Some people have a love-hate relationship with their OCD
Based on their hour-long interviews with nine people diagnosed with obsessive-compulsive disorder, the researchers Helen Murphy and Ramesh Perera-Delcourt identified three main themes: “wanting to be normal and fit in”; “failing at life”; and “loving and hating OCD.” The first two themes were often related to the painful situations provoked by the interviewees’ compulsions. One man who house-shared described how he had to scrub the entire bathroom with powerful cleaning product for an hour every day before he could use it. But at the same time, the interviewees explained how they actually feared losing the crutch that the condition provides. “I wish I could do that [stop checking], I wish I could stop,” one man said, adding: “Well, not totally.”
Being labelled as “schizophrenic” feels hugely stigmatising but also unlocks much-needed treatment
In a 2014 study, seven patients diagnosed with schizophrenia described their dilemma: they needed the diagnosis to access treatment, but had also feared and avoided the label because of the stigma associated with it. The interviewees said they tried to hide their diagnosis from people, and they noted how mental health professionals used alternative words like “psychosis” as if aware of the stigma of schizophrenia. “People are always afraid of saying that word to me,” said said one woman, “… because it is a dirty word.” The interviewees also described the chasm between their clinician’s view of the illness as biological (a “chemical imbalance”) and the perspectives of other people in their lives. “My mother … all she said was ‘I told you, it’s because you’re psychic …,” said another interviewee. The researchers said more needs to be done to overcome delays in treatment caused by ill people’s fearful avoidance of a diagnosis.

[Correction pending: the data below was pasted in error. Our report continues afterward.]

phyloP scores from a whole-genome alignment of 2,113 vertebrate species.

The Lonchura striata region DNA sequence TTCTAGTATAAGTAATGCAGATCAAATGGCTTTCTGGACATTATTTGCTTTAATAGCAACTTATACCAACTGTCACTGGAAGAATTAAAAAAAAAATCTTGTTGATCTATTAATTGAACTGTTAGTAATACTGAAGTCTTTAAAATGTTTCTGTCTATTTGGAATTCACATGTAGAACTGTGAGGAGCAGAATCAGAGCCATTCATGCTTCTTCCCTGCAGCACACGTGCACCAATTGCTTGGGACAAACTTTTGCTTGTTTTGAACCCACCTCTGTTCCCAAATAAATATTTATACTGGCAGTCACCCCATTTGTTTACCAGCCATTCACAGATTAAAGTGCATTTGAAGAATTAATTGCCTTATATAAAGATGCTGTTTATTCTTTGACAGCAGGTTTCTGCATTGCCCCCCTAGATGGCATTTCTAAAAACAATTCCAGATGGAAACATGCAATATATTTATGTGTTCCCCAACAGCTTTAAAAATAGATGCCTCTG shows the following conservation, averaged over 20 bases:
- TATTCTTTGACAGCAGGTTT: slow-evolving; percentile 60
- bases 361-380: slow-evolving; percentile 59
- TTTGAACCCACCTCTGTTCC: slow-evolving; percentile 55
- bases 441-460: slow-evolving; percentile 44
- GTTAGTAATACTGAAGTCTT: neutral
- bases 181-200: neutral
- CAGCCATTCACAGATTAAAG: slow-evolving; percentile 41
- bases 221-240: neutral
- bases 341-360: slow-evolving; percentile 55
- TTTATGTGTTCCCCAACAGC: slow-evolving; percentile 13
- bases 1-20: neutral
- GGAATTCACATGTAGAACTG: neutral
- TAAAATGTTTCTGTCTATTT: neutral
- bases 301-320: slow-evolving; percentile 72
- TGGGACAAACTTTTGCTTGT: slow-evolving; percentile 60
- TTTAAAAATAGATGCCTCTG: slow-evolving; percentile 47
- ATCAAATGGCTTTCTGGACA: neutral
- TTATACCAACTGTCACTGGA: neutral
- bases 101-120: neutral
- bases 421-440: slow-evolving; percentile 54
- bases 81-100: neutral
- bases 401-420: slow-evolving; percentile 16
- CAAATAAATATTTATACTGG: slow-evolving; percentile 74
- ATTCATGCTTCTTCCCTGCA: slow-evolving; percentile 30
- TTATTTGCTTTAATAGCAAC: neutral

For many people who self-harm, seeing their own blood makes them feel calm
Among 64 people who self-harm, recruited from a mass screening of 1,100 new psychology students, just over half said that the sight of their own blood was important to them. The most common explanation the students gave was that seeing their blood made them feel calm. Other explanations were that it “makes me feel real” and shows that “I did it right/deep enough”. Those students who highlighted the importance of seeing their blood tended to cut themselves more often than those who didn’t (a median of 30 times compared with 4 times) and they were more likely to say they self-harmed as a way of regulating their own emotions. Another study from 2013 asked self-harming teenagers to carry a digital device for two weeks, in which to record their motives for self-harming as they occurred. Just over half the sample reported self-harming to achieve a particular sensation, the most common being “satisfaction”, followed by “stimulation” and “pain”.
Anorexia starts out feeling like a solution but then takes over